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Optics, Volume 1, Issue 3 (December 2020) – 3 articles

Cover Story (view full-size image): Optical wireless communication (OWC) uses the visible and infrared spectrum bands of the electromagnetic spectrum to send data. When visible light is used, the technology is called visible light communication (VLC). In this paper, the potential use of VLC in an outdoor environment is studied by use of a VLC channel simulator. The main impactors of the outdoor environments are the presence of fog and/or smoke due to fire or pollutants. The effects of fog have been widely studied in research, and models have been developed to be used in infrared and visible spectrum bands. The novelty of this paper is the study, adaptation and use of smoke models developed for fire engineering in the VLC channel simulator. The communication link is assessed, and it seems that outdoor VLC has a promising future. View this paper
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Open AccessArticle
Outdoor Visible Light Communication Channel Modeling under Smoke Conditions and Analogy with Fog Conditions
Optics 2020, 1(3), 259-281; https://0-doi-org.brum.beds.ac.uk/10.3390/opt1030020 - 28 Nov 2020
Viewed by 679
Abstract
Visible Light Communication (VLC) has gained popularity in research and business in the last decade. This technology aims to combine lighting and communication into a single device. For now, this technology has been thoroughly studied for an indoor environment, but it is sufficiently [...] Read more.
Visible Light Communication (VLC) has gained popularity in research and business in the last decade. This technology aims to combine lighting and communication into a single device. For now, this technology has been thoroughly studied for an indoor environment, but it is sufficiently mature nowadays to consider its outdoor-environment potentials. The key outdoor challenges are the weather variabilities and smoke particles in cities due to pollution or fires. The aim of this is the study and quantification of the weather and smoke particles’ impact on a short-range optical communication thanks to a simulator. This article’s novelty is the inclusion of the effects of smoke in a short-range outdoor VLC system channel model. This smoke model, which comes from the fire engineering field, states that smoke attenuation is independent of the wavelength, starting from high visibility to 5 m. The visibility represents the distance up to which an object can be distinguished against the background. The effects of fog and smoke are studied in the case of two outdoor VLC scenarios. Smoke and fog models have analogous equations to express the optical attenuation they induce, using the visibility concept. Taking into account the actual light-emitting diode (LED) lamp radiation pattern, the simulator computes the power at the receiver side and the channel attenuation coefficients for a given fog or/and smoke outdoor setting. The main result drawn in this paper is that the channel attenuation levels due to fog and smoke are both in the same order of magnitude, starting from the visibility of about 1 km. The attenuation induced by fog is higher under this threshold of 1 km. Full article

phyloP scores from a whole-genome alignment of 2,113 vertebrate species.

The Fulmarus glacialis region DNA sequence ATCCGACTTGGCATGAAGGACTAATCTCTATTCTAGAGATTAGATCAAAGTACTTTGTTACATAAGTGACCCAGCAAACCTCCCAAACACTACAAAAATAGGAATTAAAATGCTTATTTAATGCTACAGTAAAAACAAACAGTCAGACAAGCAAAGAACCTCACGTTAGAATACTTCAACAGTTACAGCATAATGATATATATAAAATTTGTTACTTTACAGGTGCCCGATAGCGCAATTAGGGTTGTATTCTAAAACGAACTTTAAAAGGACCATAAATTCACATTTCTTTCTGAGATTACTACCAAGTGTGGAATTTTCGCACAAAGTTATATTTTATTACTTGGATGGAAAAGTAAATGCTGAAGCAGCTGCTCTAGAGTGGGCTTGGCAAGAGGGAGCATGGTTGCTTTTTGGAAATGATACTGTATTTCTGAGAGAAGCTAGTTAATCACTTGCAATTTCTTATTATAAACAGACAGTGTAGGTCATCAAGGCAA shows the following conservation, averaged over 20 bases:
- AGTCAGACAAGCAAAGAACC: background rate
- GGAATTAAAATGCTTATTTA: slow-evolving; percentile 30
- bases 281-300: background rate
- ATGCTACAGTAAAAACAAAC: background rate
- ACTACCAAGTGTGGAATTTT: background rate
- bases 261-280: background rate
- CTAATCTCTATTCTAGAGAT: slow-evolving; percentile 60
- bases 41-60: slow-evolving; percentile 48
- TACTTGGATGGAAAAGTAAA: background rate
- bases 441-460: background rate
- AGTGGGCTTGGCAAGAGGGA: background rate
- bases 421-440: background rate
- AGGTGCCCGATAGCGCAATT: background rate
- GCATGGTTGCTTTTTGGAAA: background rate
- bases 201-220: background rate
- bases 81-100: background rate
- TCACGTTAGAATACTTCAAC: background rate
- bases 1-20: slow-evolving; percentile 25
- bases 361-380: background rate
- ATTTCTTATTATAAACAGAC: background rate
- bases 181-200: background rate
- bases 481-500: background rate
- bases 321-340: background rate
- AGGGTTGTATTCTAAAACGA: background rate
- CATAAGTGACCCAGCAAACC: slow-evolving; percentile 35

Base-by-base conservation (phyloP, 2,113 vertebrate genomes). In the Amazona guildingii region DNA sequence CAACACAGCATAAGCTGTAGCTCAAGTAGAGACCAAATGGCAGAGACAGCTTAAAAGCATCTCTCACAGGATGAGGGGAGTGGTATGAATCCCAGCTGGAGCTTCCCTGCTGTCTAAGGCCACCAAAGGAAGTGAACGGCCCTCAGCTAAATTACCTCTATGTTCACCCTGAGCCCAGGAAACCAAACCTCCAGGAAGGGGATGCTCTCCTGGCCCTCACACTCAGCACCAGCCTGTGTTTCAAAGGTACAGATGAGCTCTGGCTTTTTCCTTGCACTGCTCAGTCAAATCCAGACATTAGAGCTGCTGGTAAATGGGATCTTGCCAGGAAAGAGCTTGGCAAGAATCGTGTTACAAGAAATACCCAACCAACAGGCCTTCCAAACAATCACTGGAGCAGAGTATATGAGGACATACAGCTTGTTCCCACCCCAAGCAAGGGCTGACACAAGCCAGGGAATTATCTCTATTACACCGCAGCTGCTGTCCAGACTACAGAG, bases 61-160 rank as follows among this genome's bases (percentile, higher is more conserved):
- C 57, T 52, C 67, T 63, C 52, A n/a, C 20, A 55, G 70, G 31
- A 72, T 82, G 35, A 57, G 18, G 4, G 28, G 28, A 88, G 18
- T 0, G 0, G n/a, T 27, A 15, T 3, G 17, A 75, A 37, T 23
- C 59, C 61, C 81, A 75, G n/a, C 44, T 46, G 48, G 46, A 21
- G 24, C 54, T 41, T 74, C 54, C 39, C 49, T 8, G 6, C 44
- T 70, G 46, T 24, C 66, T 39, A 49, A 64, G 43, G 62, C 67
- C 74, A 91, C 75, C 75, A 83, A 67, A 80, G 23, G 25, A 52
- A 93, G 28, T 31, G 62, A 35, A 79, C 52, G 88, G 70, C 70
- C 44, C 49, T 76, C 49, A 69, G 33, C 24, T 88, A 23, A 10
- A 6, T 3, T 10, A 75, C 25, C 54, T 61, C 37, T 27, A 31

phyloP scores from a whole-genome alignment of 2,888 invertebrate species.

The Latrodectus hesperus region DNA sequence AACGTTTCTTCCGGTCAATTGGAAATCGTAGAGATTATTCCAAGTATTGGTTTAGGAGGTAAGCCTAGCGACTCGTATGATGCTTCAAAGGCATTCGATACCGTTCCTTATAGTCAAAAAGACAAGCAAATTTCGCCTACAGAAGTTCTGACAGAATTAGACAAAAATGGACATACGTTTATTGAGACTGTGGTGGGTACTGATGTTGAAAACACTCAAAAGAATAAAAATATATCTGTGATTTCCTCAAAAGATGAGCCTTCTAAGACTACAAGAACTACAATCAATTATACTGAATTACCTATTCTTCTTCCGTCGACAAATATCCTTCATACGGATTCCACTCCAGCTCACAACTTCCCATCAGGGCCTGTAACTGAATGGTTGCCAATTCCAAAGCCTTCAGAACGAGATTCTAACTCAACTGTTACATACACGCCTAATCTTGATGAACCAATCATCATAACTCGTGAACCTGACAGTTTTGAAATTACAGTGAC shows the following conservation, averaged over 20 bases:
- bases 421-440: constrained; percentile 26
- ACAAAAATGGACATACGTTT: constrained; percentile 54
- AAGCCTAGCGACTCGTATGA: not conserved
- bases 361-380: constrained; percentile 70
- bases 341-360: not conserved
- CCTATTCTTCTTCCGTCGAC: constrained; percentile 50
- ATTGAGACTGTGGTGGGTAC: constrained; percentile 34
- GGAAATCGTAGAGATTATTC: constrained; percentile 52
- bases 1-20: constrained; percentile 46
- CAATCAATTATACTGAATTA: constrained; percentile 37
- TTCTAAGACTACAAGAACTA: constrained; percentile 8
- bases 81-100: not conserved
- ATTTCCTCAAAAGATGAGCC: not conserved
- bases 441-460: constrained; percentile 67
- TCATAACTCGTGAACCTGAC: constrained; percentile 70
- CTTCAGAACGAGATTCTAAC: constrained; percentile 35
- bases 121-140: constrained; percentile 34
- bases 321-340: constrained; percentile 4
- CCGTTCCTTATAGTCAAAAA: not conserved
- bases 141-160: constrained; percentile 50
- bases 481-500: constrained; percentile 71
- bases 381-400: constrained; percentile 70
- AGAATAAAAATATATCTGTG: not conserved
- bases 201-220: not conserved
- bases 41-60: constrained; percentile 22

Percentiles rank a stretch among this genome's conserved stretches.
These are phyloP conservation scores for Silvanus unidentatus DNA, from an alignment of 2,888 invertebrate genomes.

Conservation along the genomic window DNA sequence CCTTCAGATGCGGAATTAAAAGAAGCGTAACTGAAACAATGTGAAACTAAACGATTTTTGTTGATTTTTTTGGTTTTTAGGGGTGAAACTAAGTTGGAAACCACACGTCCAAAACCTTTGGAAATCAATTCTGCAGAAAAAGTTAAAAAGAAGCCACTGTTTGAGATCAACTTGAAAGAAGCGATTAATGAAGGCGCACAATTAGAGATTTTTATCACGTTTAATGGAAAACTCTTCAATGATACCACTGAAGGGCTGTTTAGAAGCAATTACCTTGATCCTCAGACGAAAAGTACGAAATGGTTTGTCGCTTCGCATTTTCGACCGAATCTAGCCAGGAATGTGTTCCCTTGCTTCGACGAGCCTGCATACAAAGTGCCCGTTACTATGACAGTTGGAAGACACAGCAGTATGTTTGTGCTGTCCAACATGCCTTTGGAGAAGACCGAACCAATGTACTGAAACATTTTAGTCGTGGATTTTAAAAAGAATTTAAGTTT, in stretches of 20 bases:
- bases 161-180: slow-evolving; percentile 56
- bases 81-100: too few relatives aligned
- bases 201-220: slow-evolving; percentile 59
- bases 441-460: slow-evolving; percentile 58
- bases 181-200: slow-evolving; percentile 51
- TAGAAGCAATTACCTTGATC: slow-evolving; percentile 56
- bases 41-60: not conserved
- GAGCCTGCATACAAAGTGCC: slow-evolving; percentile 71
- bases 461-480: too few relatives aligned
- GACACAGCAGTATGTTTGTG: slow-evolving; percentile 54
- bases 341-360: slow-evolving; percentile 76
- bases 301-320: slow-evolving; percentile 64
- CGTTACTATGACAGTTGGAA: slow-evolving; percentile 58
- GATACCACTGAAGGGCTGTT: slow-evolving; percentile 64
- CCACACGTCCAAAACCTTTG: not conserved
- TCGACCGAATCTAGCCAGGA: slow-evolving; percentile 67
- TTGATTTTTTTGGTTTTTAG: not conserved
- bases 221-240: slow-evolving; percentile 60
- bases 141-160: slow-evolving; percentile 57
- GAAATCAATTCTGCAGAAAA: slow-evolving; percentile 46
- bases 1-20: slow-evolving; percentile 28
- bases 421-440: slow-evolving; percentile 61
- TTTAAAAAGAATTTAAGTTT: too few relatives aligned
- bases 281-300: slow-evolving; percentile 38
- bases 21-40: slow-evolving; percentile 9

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Open AccessEditorial
Recent Development of Resonance-Based Optical Sensors and Biosensors
Optics 2020, 1(3), 255-258; https://0-doi-org.brum.beds.ac.uk/10.3390/opt1030019 - 28 Nov 2020
Viewed by 451
(This article belongs to the Special Issue Recent Development of Resonance-Based Optical Sensors and Biosensors)
Open AccessArticle
Explanation of Photon Navigation in the Mach-Zehnder Interferometer
Optics 2020, 1(3), 243-254; https://0-doi-org.brum.beds.ac.uk/10.3390/opt1030018 - 28 Sep 2020
Viewed by 543
Abstract
Photons in interferometers manifest the functional ability to simultaneously navigate both paths through the device, but eventually appear at only one outlet. How this relates to the physical behaviour of the particle is still ambiguous, even though mathematical representation of the problem is [...] Read more.
Photons in interferometers manifest the functional ability to simultaneously navigate both paths through the device, but eventually appear at only one outlet. How this relates to the physical behaviour of the particle is still ambiguous, even though mathematical representation of the problem is adequate. This paper applies a non-local hidden-variable (NLHV) solution, in the form of the Cordus theory, to explain photon path dilemmas in the Mach–Zehnder (MZ) interferometer. The findings suggest that the partial mirrors direct the two reactive ends of the Cordus photon structures to different legs of the apparatus, depending on the energisation state of the photon. Explanations are provided for a single photon in the interferometer in the default, open-path, and sample modes. The apparent intelligence in the system is not because the photon knows which path to take, but rather because the MZ interferometer is a finely-tuned photon-sorting device that auto-corrects for randomness in the frequency phase to direct the photon to a specific detector. The principles also explain other tunnelling phenomena involving barriers. Thus, navigation dilemmas in the MZ interferometer may be explained in terms of physical realism after all. Full article
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